Basic examples

In this section, we demonstrate how to use some of the very basic features of PostgreSQL using the classic PyGreSQL interface.

Creating a connection to the database

We start by creating a connection to the PostgreSQL database:

>>> from pg import DB
>>> db = DB()

If you pass no parameters when creating the DB instance, then PyGreSQL will try to connect to the database on the local host that has the same name as the current user, and also use that name for login.

You can also pass the database name, host, port and login information as parameters when creating the DB instance:

>>> db = DB(dbname='testdb', host='pgserver', port=5432,
...     user='scott', passwd='tiger')

The DB class of which db is an object is a wrapper around the lower level Connection class of the pg module. The most important method of such connection objects is the query method that allows you to send SQL commands to the database.

Creating tables

The first thing you would want to do in an empty database is creating a table. To do this, you need to send a CREATE TABLE command to the database. PostgreSQL has its own set of built-in types that can be used for the table columns. Let us create two tables “weather” and “cities”:

>>> db.query("""CREATE TABLE weather (
...     city varchar(80),
...     temp_lo int, temp_hi int,
...     prcp float8,
...     date date)""")
>>> db.query("""CREATE TABLE cities (
...     name varchar(80),
...     location point)""")

Note

Keywords are case-insensitive but identifiers are case-sensitive.

You can get a list of all tables in the database with:

>>> db.get_tables()
['public.cities', 'public.weather']

Insert data

Now we want to fill our tables with data. An INSERT statement is used to insert a new row into a table. There are several ways you can specify what columns the data should go to.

Let us insert a row into each of these tables. The simplest case is when the list of values corresponds to the order of the columns specified in the CREATE TABLE command:

>>> db.query("""INSERT INTO weather
...     VALUES ('San Francisco', 46, 50, 0.25, '11/27/1994')""")
>>> db.query("""INSERT INTO cities
...     VALUES ('San Francisco', '(-194.0, 53.0)')""")

You can also specify what column the values correspond to. The columns can be specified in any order. You may also omit any number of columns, unknown precipitation below:

>>> db.query("""INSERT INTO weather (date, city, temp_hi, temp_lo)
...     VALUES ('11/29/1994', 'Hayward', 54, 37)""")

If you get errors regarding the format of the date values, your database is probably set to a different date style. In this case you must change the date style like this:

>>> db.query("set datestyle = MDY")

Instead of explicitly writing the INSERT statement and sending it to the database with the DB.query() method, you can also use the more convenient DB.insert() method that does the same under the hood:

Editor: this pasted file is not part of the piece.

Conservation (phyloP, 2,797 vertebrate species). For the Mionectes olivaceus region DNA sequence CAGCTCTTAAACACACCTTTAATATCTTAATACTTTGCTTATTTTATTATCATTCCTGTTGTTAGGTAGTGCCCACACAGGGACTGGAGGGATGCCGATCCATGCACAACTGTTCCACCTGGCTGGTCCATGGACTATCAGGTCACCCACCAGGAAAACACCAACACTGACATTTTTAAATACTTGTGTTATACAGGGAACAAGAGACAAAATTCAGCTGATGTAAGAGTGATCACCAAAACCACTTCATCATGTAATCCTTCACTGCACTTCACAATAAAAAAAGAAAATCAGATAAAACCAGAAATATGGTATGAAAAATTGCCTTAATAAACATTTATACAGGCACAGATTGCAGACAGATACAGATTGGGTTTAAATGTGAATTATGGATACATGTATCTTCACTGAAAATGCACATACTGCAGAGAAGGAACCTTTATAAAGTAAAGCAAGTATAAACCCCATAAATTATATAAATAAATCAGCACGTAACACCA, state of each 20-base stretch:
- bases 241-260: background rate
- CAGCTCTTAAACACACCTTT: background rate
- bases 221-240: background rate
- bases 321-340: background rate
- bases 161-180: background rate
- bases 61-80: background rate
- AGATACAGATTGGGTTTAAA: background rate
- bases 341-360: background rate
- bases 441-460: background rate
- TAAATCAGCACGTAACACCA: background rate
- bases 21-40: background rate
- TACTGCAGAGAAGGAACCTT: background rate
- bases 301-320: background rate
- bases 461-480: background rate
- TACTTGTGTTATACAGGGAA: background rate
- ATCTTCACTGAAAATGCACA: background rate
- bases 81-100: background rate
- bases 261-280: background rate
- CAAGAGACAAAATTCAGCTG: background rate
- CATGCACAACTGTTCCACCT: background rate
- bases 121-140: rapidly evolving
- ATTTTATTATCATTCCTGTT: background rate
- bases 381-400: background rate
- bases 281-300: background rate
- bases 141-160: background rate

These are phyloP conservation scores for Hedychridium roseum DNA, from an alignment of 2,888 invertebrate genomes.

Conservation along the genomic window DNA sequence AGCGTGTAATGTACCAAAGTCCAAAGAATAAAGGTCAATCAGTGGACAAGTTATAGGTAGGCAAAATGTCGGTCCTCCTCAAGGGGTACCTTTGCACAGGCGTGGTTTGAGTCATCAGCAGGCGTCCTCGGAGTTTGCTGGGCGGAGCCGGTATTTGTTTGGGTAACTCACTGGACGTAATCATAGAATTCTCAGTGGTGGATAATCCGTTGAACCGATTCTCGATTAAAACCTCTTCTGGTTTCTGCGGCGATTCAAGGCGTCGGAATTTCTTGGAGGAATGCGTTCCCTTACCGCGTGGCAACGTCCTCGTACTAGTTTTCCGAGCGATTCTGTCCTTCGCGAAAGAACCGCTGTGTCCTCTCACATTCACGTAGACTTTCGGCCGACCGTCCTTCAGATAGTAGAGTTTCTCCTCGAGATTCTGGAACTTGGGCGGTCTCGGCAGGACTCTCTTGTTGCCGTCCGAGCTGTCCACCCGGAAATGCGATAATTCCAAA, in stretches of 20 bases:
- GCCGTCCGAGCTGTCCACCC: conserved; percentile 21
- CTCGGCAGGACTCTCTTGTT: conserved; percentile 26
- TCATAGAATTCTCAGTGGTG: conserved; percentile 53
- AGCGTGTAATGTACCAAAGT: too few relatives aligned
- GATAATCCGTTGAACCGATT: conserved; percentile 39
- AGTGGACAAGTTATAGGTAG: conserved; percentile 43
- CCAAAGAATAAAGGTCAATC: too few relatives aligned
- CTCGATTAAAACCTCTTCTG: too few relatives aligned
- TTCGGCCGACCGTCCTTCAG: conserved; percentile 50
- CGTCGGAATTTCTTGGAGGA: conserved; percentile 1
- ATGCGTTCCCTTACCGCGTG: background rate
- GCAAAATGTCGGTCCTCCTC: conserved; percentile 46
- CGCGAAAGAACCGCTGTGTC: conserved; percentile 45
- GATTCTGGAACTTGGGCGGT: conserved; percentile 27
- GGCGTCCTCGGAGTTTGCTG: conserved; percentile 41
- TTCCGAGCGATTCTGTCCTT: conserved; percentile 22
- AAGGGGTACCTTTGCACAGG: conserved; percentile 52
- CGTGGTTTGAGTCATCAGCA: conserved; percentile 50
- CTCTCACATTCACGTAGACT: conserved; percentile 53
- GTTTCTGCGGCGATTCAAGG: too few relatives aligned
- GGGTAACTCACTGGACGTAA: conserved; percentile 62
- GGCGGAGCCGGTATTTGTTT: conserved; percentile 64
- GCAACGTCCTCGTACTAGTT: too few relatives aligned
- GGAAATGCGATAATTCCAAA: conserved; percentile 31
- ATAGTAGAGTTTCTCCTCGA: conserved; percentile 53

>>> db.insert('weather',
...     date='11/29/1994', city='Hayward', temp_hi=54, temp_lo=37)

And instead of using keyword parameters, you can also pass the values to the DB.insert() method in a single Python dictionary.

If you have a Python list with many rows that shall be used to fill a database table quickly, you can use the DB.inserttable() method.

Retrieving data

After having entered some data into our tables, let’s see how we can get the data out again. A SELECT statement is used for retrieving data. The basic syntax is:

SELECT columns FROM tables WHERE predicates

A simple one would be the following query:

>>> q = db.query("SELECT * FROM weather")
>>> print(q)
    city     |temp_lo|temp_hi|prcp|   date
-------------+-------+-------+----+----------
San Francisco|     46|     50|0.25|1994-11-27
Hayward      |     37|     54|    |1994-11-29
(2 rows)

You may also specify expressions in the target list. (The ‘AS column’ specifies the column name of the result. It is optional.)

>>> print(db.query("""SELECT city, (temp_hi+temp_lo)/2 AS temp_avg, date
...     FROM weather"""))
    city     |temp_avg|   date
-------------+--------+----------
San Francisco|      48|1994-11-27
Hayward      |      45|1994-11-29
(2 rows)

If you want to retrieve rows that satisfy certain condition (i.e. a restriction), specify the condition in a WHERE clause. The following retrieves the weather of San Francisco on rainy days:

>>> print(db.query("""SELECT * FROM weather
...     WHERE city = 'San Francisco' AND prcp > 0.0"""))
    city     |temp_lo|temp_hi|prcp|   date
-------------+-------+-------+----+----------
San Francisco|     46|     50|0.25|1994-11-27
(1 row)

Here is a more complicated one. Duplicates are removed when DISTINCT is specified. ORDER BY specifies the column to sort on. (Just to make sure the following won’t confuse you, DISTINCT and ORDER BY can be used separately.)

>>> print(db.query("SELECT DISTINCT city FROM weather ORDER BY city"))
    city
-------------
Hayward
San Francisco
(2 rows)

So far we have only printed the output of a SELECT query. The object that is returned by the query is an instance of the Query class that can print itself in the nicely formatted way we saw above. But you can also retrieve the results as a list of tuples, by using the Query.getresult() method:

>>> from pprint import pprint
>>> q = db.query("SELECT * FROM weather")
>>> pprint(q.getresult())
[('San Francisco', 46, 50, 0.25, '1994-11-27'),
 ('Hayward', 37, 54, None, '1994-11-29')]

Here we used pprint to print out the returned list in a nicely formatted way.

If you want to retrieve the results as a list of dictionaries instead of tuples, use the Query.dictresult() method instead:

>>> pprint(q.dictresult())